• Identify the stakeholders surrounding the decision, i.e., those who will suffer strong impacts (positively or negatively) from the implementation of your decision. Stakeholders have a vital or essential interest (right, good, money, etc) in play with this decision.
    • In the harm/beneficence test, identify the likely results of the action and sort these into harms and benefits.
    • For the reversibility test, identify the stakeholders with whom you will reverse positions.
    • For the public identification test, identify the values, virtues, or vices your action embodies. Associate these with the character of the agent.

    Harm/Beneficence Test

    1. What are the harms your solution is likely to produce? What are its benefits? Does this solution produce the least harms and the most benefits when compared to the available alternatives?
    2. Pitfall—Too much. In this "Paralysis of Analysis" one factor in too many consequences. To avoid the fallacy restrict the analysis to the most likely consequences with the greatest magnitude (Magnitude indicates the range and severity of impact).
    3. Pitfall—Too Little. A biased or incomplete analysis results when significant impacts are overlooked. Take time to uncover all the significant impacts, both in terms of likelihood and in terms of magnitude.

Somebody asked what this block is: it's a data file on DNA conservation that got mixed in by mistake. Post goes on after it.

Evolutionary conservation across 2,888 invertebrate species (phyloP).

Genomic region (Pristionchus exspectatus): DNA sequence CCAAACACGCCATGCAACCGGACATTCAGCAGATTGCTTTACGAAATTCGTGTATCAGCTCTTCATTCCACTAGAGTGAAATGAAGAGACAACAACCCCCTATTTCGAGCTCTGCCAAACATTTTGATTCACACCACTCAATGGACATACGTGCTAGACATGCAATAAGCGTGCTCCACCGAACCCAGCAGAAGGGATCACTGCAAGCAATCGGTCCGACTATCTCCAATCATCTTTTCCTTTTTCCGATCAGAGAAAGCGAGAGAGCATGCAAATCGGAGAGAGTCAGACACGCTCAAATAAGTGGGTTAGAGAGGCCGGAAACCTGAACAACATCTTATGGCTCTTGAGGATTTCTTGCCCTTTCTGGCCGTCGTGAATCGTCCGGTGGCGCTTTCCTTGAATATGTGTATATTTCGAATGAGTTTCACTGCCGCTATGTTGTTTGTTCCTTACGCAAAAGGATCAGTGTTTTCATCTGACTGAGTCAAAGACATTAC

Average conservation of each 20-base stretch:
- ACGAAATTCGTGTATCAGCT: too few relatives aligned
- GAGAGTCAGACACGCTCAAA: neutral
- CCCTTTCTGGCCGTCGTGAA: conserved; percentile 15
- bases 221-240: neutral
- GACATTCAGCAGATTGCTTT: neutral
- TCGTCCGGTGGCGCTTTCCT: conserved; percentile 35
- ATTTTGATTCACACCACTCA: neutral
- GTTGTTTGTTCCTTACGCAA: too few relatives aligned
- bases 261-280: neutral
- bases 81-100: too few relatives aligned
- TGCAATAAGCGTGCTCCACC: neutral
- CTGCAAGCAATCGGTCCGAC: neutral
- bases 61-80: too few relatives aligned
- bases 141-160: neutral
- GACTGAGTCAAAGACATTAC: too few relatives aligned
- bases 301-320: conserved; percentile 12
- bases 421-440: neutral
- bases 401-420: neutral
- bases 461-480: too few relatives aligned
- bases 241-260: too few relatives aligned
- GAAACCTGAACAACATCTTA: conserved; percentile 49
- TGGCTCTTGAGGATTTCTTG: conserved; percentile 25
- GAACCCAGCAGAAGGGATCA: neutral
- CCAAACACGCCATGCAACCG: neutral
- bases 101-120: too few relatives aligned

4. Pitfall—Distribution of Impacts. Consider, not only the overall balance of harms and benefits but also how harms and benefits are distributed among the stakeholders. If they are equally or fairly distributed, then this counts in the solution's favor. If they are unequally or unfairly distributed, then this counts against the solution. Be ready to redesign the solution to distribute better (=more equitably or fairly) the harmful and beneficial results.

    Reversibility Test

    1. Would this solution alternative be acceptable to those who stand to be most affected by it? To answer this question, change places with those who are targeted by the action and ask if from this new perspective whether the action is still acceptable?
    2. Pitfall—Too much. When reversing with Hitler, a moral action appears immoral and an immoral action appears moral. The problem here is that the agent who projects into the immoral standpoint loses his or her moral bearings. The reversibility test requires viewing the action from the standpoint of its different targets. But understanding the action from different stakeholder views does not require that one abandon himself or herself to these views.
    3. Pitfall—Too little. In this pitfall, moral imagination falls short, and the agent fails to view the action from another stakeholder standpoint. The key in the reversibility test is to find the middle ground between too much immersion in the viewpoint of another and too little.